Skip to 0 minutes and 11 seconds ALISON MORGAN: Well, hi, everybody. In this discussion, we want to look at the interactions between universal health coverage and quality of care. And so Kris and I are going to draw on our own experiences, and draw on the literature, and discuss this important topic.
Skip to 0 minutes and 29 seconds As we know, and as you’ve heard right through the course to date, there’s a real focus on the universal health coverage as a key priority for strengthening health systems in low and middle income countries. And so it’s worth thinking about, well, where does quality of care fit into the universal health coverage agenda? And Kris reminded me, by showing me the definition of universal health coverage, how key it is. And I just want to highlight that definition again for you. “Ensuring that all people have access to needed health services of sufficient quality to be effective while ensuring that the use of these services does not expose the user to financial hardship.” But I’d be interested to hear what you think.
Skip to 1 minute and 12 seconds Kris, do you think that quality has been lost in the universal health coverage push that is so current at the moment?
Skip to 1 minute and 20 seconds KRISHNA HORT: I wouldn’t say necessarily lost. But I think it’s possibly being neglected to some extent. I think the focus has been on the three dimensions of the quality cube that we’ve previously talked about. The extent of the service package in terms of breadth, the extent of financial protection in terms of height, and the extent of coverage of the population in terms of length. So I think much of the policy thinking and strategising has been around how to extend those three dimensions. And that may neglect quality of care. So Alison, what do you see as the way in which universal health coverage could impact on quality of care?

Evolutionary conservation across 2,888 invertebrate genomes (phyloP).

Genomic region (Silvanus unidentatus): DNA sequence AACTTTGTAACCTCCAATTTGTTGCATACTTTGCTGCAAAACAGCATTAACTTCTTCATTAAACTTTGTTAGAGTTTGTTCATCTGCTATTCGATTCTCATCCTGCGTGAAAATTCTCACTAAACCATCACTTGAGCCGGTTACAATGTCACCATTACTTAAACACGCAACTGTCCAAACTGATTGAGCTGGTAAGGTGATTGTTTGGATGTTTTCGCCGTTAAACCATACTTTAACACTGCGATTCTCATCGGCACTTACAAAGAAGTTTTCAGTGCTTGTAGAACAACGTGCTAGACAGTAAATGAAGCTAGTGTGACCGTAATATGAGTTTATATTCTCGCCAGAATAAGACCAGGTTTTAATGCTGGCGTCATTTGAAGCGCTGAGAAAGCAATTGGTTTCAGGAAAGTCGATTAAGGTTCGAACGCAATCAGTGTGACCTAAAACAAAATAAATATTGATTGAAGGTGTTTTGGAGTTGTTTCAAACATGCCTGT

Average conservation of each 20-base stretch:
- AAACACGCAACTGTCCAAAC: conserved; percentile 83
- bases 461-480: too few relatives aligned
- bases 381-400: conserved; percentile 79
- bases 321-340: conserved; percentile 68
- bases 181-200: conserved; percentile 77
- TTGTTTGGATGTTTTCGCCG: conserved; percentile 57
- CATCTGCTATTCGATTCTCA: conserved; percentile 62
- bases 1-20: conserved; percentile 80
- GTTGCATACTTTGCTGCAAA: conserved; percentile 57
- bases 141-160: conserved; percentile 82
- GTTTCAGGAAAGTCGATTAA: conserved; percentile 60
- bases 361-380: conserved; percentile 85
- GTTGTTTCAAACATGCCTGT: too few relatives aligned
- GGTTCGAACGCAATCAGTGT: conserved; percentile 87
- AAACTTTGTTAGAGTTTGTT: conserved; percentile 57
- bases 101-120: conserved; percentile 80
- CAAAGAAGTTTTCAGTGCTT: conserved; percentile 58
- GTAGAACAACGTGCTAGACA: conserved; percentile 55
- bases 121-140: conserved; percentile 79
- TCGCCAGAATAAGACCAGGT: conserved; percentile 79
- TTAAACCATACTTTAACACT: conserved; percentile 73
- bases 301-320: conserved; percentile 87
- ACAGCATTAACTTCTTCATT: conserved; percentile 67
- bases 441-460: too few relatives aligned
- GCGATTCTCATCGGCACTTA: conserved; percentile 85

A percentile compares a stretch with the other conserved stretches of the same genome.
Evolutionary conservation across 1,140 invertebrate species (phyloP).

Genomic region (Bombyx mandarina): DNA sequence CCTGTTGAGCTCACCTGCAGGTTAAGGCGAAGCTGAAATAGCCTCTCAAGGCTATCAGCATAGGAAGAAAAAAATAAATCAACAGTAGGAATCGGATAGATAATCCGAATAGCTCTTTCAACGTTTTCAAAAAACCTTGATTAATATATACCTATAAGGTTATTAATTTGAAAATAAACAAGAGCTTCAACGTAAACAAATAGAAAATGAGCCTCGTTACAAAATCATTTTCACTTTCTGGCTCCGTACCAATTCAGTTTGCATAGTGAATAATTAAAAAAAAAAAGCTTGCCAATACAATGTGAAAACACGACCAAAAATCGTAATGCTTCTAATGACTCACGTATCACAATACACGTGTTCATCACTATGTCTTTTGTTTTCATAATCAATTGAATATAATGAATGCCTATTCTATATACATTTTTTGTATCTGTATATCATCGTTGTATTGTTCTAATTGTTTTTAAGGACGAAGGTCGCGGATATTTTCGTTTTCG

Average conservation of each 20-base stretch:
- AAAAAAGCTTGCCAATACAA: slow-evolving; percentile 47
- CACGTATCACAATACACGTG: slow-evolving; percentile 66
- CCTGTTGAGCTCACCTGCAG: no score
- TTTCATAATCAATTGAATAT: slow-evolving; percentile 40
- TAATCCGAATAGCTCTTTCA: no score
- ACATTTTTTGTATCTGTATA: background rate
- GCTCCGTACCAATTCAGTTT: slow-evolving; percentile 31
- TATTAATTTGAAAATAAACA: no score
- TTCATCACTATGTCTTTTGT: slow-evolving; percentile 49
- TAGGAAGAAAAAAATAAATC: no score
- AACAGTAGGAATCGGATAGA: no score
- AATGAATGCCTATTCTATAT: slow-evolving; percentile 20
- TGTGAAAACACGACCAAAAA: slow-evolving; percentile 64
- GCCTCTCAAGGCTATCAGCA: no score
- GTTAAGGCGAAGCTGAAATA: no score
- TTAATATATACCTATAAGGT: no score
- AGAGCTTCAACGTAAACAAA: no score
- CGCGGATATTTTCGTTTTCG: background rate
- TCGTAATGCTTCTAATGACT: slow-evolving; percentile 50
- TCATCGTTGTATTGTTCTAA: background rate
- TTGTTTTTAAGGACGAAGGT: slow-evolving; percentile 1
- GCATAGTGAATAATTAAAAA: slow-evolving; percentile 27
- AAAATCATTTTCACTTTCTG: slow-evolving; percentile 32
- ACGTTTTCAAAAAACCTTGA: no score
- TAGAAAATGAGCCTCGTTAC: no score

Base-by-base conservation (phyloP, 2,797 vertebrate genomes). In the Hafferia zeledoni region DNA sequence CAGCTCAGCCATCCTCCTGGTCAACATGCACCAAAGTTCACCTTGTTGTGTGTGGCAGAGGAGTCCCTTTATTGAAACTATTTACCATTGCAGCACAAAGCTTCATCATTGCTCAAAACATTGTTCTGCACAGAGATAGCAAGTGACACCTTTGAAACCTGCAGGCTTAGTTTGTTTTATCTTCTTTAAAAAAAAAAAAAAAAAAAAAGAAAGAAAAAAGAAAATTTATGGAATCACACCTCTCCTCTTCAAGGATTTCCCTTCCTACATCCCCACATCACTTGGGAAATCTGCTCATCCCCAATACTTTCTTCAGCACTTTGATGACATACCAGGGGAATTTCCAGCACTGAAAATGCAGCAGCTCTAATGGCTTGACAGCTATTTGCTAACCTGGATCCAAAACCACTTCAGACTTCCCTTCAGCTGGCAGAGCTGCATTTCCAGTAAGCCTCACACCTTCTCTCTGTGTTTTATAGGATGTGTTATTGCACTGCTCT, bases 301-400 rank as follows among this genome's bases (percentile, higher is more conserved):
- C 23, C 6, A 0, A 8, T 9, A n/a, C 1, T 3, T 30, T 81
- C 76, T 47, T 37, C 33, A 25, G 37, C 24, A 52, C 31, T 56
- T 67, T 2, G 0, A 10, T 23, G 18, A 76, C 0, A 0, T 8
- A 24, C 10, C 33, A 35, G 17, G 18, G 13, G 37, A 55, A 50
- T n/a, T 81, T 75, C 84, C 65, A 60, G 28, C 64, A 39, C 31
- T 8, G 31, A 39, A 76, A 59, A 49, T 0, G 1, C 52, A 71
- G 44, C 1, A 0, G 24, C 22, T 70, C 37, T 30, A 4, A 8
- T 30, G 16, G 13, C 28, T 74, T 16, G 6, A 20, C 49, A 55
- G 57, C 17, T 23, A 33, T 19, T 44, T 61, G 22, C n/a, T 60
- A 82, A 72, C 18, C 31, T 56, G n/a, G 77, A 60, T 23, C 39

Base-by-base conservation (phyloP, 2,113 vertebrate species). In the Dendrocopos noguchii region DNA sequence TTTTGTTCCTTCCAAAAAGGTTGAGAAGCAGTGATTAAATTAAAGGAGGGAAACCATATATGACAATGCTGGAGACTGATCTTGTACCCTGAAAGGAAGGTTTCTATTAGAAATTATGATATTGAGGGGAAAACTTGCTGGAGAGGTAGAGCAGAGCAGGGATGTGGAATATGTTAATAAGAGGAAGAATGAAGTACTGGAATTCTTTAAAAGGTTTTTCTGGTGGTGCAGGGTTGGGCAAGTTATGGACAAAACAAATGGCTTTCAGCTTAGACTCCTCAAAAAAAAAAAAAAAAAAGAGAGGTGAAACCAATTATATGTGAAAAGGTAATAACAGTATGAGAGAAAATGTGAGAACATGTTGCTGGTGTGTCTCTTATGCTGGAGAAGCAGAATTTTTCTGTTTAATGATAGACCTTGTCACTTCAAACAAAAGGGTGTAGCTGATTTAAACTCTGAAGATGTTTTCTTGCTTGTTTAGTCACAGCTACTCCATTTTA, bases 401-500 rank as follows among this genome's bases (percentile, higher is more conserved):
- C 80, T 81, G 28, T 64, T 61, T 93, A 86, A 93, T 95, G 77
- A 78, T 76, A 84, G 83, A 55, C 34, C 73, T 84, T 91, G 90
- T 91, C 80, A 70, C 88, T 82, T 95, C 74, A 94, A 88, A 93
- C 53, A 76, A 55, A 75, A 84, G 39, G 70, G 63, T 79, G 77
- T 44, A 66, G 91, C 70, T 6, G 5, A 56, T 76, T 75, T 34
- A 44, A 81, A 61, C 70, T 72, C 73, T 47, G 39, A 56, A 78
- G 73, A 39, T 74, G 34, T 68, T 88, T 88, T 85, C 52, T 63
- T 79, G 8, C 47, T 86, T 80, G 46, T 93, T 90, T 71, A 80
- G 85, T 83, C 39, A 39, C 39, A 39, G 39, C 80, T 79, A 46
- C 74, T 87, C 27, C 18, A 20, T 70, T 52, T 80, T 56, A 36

Skip to 2 minutes and 5 seconds ALISON MORGAN: It’s almost like we need a fourth dimension that the graphic artist who did the universal health coverage cube did quality a major disservice by not having some other axis that could be drawn on. I think there’s a number of ways that the universal health coverage agenda might have an adverse impact on quality. And conversely, maybe we can look at where quality might improve the UHC agenda as well. There’s a very nice paper by Mate and colleagues that explores this.
Skip to 2 minutes and 37 seconds And they highlight the fact that as you impro– increase the sort of service package and coverage, you might have less human resources– health workers are asked to do a lot more, or– and that might impact on a comprehensive and quality of the care provided. In the same way that you might get, you know, patients being quite dissatisfied. You know, they’ve walked to a health facility, they’ve then been asked to wait for four hours for a antenatal care that is two minutes long. And then they’ve got to get home again. And they sort of– patients will sort of know very quickly that, well, perhaps it’s not worth coming for that visit.
Skip to 3 minutes and 23 seconds And so your– the coverage will be a lot lower, simply because the quality has been impaired by trying to increase it. Mate makes the point, too, that if you focus on quality– and I think it’s where people put their energies. If they’re putting their energies on extending services or in increasing the package of care within those services without looking at quality, we’ll see those detrimental effects. If we focus on quality, then that provision of care, the experience of care, will encourage greater utilisation. So it’s also I think where people put their focus.